• Thanks Jule, that is such a thoughtful reply. I have always been a sensitive person, so in that regard I am always a work in progress. The benefit of my tendency to over-think my words is that it has caused me to naturally try to think of the other person’s side of the story when I’m offended or frustrated or someone says something “off” to me. That has helped me avoid some possible arguments (especially at work!).

      It’s a good point you have, and I had never thought of it that way (putting the burden on others when I assume I offended them–assuming I know their feelings). I will definitely think about what you suggested. And you are correct, I did feel awkward! ;-) Surely that made the situation seem greater than it was.

      Thanks for stopping by with such a considered response!

      • I have to agree for work it’s different. Sometimes you really do have to think ahead about what you say to make sure no one is offended, or at least the ones “above” you stay happy. Work can be a sticky situation.

        In real life though, I think you should let the chips fall where they may. We all have different styles of communicating and really, if we’re all adults, is there any reason to be so sensitive?

        I appreciate your desire to consider the other person’s side of things, and all I’m saying is I think it’s okay to let them state it, and take responsibility for their own thoughts and feelings, rather than “interpolate”, if you see what I mean (which I think you do).

        I’ve put my foot in my mouth a number of major times but you know what, as embarrassing as it is, you survive! You have to. ;-)

  4. Heh, I suffer from foot-in-mouth all the time. Commenting on blogs exaccerbates it since on occasion I feel a poster is just asking for a blunt response – hey, you post it for the world, be prepared to defend your thoughts and beliefs.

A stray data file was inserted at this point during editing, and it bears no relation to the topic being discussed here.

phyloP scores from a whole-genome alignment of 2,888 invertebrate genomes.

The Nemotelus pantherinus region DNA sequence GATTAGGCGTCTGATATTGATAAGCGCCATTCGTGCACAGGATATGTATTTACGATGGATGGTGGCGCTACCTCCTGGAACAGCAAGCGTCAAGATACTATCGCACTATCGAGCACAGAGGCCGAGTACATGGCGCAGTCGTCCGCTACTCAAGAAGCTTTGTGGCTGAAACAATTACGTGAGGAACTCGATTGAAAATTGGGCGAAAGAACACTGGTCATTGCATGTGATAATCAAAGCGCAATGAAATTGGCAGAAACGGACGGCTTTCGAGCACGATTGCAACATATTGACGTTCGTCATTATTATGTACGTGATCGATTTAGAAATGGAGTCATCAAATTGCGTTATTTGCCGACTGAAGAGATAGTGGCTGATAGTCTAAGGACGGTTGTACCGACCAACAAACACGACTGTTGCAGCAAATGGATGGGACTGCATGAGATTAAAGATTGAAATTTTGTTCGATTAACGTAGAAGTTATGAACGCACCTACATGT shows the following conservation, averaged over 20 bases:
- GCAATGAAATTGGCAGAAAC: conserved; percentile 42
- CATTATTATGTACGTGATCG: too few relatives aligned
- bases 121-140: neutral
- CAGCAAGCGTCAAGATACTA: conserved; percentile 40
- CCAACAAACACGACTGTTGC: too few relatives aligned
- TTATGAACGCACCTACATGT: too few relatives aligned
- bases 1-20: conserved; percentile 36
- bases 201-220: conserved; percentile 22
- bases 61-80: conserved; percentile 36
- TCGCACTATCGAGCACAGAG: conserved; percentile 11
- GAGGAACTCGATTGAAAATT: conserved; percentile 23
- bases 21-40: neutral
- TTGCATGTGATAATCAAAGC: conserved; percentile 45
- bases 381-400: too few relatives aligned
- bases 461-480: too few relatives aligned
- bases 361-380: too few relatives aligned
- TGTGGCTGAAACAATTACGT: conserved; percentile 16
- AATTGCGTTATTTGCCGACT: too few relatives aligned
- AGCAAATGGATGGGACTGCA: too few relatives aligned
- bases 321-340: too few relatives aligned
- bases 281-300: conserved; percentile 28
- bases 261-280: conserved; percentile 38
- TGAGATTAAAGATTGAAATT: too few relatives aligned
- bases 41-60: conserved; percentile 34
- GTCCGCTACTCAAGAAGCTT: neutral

More often than not though, what I say and what I intended are not the same. As my step-mother likes to say, “Listen to what I mean, not what I say.”

    • Yes, that is what I hope people will do: look to the intention. Other variables are also the mood of the listener. And of course, there is the opposite when someone says something that should have good intentions, but their intentions are cloaked in less good motivations.

      Thank you for coming by! Bluntness isn’t a bad quality necessarily–being frank is so important sometimes! We all have our gifts, perhaps that is one of yours. :-)

  5. I’ve had my foot in my mouth on numerous occasions, like when I assumed a woman was pregnant and asked her when the baby is due. (In my defense, it was a VERY convincing faux-baby bump.)

    I’ll be reading more of your blog for sure.

    • Oh I have absolutely had that happen to me almost, but I avoided it. That time I managed to steer the conversation to a place where she could say she was pregnant but instead she spoke of losing weight! PHEW! I almost asked if she was about due. Thank God I didn’t!!!

      Thanks for reading, and I would be flattered if you stopped by again. :-)

  6. I also have this chronic problem ;) I agree with your end analysis;) constantly staying one step ahead of what you think someone might be thinking is exhausting and the worried day long analysis to follow is more so. This should also be titled – the burden of making others understand my good intent or the burden of reacting to reactions;) I soooooo hear ya’ =)